Crown green bowls (or crown green) is a code of bowls played outdoors on a grass or artificial turf surface known as a bowling green. The sport's name is derived from the intentionally convex or uneven nature of the bowling green which is traditionally formed with a raised centre known as the crown.
|Highest governing body
|British Crown Green Bowling Association (BCGBA)
|Crown green, Crown
|1888 (first governing body)
|Single competitors or pairs.
|Players use two woods each, a jack, and a portable mat.
|Country or region
|Midlands, North of England, Isle of Man and North Wales.
The aim of crown green bowls is to roll a set of two bowls from the hand towards a smaller target bowl known as the jack. Rolling the bowl or jack is known as the delivery. When delivering a bowl or jack, the player must place one foot on a mat to ensure that all bowls and jack are sent from the same spot.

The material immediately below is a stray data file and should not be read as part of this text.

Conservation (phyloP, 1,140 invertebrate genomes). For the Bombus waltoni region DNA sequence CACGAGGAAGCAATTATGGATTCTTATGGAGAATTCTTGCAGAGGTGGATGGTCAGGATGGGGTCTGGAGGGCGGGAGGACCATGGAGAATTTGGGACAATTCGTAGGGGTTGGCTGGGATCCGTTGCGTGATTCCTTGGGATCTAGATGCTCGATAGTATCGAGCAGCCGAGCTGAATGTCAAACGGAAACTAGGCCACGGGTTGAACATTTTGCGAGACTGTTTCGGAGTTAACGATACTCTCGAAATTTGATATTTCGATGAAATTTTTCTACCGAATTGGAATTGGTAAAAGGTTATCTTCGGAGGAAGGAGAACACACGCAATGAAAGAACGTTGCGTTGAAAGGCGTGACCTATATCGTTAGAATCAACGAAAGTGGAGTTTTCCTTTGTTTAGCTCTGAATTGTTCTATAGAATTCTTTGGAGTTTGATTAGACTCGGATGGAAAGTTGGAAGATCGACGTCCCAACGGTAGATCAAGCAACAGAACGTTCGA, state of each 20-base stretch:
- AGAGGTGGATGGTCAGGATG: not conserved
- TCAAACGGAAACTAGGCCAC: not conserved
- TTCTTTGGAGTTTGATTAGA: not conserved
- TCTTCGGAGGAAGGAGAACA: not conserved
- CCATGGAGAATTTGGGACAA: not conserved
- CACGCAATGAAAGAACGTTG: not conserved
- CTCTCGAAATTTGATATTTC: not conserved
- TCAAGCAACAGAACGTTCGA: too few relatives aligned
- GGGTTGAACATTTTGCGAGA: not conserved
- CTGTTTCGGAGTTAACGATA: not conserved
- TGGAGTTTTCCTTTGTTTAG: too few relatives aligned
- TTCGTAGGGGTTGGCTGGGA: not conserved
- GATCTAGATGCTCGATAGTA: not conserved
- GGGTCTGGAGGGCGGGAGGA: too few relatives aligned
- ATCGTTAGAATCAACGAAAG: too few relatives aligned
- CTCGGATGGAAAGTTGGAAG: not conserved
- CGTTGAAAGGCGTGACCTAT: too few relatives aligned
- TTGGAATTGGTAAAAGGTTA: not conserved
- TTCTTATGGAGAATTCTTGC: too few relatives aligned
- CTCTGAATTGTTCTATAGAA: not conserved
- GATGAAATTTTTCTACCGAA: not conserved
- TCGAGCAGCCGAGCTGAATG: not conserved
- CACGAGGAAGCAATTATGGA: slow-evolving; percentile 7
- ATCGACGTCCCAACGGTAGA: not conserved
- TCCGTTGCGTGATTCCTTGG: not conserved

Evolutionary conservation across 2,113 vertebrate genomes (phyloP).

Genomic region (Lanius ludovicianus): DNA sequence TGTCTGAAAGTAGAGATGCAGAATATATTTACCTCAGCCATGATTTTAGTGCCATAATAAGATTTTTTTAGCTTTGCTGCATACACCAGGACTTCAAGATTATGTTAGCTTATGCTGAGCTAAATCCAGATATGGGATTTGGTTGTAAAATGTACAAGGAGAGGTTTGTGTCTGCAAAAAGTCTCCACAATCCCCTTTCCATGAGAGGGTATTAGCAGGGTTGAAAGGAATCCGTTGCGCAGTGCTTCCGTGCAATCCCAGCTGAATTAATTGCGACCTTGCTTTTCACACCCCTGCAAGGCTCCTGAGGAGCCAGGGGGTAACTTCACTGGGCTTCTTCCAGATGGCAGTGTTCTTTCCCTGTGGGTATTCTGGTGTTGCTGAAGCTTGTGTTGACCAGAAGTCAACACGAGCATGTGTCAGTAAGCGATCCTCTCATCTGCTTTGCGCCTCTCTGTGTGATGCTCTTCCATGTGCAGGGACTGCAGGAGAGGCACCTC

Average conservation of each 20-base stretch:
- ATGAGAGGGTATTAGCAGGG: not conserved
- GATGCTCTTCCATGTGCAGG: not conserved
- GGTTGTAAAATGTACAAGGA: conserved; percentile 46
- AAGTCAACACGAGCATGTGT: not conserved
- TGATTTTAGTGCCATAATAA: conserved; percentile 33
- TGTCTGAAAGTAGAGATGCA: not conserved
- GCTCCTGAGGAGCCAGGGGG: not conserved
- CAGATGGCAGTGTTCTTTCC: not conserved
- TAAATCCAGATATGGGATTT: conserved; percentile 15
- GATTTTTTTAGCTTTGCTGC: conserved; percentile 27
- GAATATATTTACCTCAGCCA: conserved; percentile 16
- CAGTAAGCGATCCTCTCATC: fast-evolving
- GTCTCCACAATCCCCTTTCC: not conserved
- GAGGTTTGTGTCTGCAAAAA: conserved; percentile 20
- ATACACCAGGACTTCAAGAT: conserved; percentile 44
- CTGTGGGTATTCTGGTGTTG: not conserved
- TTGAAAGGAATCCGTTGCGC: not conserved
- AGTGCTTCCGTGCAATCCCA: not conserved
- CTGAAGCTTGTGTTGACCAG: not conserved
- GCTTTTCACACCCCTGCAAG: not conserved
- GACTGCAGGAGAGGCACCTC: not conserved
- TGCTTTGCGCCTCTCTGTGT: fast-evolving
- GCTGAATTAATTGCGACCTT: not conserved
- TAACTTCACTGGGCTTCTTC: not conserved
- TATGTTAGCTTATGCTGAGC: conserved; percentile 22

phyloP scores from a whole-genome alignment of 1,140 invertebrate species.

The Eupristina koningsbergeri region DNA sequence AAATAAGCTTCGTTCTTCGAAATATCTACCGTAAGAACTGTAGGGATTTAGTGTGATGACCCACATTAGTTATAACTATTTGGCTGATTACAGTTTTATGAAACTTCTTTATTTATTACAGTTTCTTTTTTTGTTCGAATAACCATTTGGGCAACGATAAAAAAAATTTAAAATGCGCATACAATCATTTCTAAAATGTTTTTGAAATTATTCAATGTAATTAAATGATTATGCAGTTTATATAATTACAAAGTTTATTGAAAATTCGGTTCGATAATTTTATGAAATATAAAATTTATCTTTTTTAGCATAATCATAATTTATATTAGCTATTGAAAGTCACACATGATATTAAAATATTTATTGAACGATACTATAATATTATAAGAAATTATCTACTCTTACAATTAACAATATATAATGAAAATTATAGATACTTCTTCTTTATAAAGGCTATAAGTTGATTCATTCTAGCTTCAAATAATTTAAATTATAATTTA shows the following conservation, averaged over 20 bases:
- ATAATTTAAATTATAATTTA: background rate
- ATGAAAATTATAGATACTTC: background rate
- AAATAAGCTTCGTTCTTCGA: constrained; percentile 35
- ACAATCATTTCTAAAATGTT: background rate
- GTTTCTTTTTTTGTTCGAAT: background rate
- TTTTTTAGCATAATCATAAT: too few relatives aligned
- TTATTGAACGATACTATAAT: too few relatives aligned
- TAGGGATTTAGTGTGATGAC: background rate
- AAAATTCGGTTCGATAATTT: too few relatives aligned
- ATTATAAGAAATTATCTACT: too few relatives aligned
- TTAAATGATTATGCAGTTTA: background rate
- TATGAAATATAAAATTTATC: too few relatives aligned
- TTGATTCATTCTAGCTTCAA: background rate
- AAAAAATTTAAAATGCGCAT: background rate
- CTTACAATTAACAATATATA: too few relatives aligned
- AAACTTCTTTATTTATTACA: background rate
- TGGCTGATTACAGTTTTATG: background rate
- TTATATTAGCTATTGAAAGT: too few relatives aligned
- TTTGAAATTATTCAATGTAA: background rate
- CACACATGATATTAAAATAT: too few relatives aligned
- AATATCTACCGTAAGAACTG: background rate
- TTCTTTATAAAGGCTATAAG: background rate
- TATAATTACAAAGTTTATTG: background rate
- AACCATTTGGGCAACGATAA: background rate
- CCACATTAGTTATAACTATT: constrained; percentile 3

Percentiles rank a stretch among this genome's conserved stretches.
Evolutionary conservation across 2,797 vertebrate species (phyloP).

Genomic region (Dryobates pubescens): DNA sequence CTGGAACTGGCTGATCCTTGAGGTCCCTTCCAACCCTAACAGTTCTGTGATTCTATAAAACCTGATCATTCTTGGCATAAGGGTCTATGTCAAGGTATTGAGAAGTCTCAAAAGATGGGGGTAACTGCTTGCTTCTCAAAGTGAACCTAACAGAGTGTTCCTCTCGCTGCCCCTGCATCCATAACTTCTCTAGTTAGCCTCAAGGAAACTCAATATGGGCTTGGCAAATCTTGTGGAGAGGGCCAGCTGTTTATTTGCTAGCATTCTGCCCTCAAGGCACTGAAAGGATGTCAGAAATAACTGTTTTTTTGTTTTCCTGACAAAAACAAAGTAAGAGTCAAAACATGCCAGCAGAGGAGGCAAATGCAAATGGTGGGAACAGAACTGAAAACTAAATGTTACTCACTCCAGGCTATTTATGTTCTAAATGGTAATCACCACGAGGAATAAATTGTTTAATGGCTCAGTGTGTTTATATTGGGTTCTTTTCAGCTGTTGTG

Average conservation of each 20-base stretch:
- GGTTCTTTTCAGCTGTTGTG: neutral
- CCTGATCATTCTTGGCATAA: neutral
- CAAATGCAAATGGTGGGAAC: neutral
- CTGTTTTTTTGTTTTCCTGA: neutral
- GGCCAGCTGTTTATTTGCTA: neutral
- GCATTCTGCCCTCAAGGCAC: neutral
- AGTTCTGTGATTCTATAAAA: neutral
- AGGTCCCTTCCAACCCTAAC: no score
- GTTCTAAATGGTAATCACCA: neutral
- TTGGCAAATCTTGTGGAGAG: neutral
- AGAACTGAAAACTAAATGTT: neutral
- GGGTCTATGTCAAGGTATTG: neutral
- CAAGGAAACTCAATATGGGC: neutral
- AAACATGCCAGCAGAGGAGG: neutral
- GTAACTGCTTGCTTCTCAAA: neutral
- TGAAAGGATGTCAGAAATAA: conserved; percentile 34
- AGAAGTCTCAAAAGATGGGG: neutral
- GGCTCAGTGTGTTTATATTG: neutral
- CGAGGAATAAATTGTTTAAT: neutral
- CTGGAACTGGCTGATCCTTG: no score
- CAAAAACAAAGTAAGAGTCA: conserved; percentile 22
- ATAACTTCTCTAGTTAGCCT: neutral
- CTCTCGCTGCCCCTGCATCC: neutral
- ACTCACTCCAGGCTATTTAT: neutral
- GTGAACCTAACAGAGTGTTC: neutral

A full game comprises a number of ends. An end is where the jack is rolled first. The player sending the jack can choose to deliver it wherever they like on the bowling green. This ability to bowl an end in any direction is a unique feature of crown green bowls. Players then take it in turns to roll each of their bowls towards the jack. An end finishes when all bowls have been delivered. At the amateur level it is usual for several ends to be played simultaneously on one green. If two moving woods meet, both are taken back and the shots replayed. If a moving wood strikes a stationary wood or jack from another end, it is again taken back and replayed, but the bowl struck is replaced where contact took place.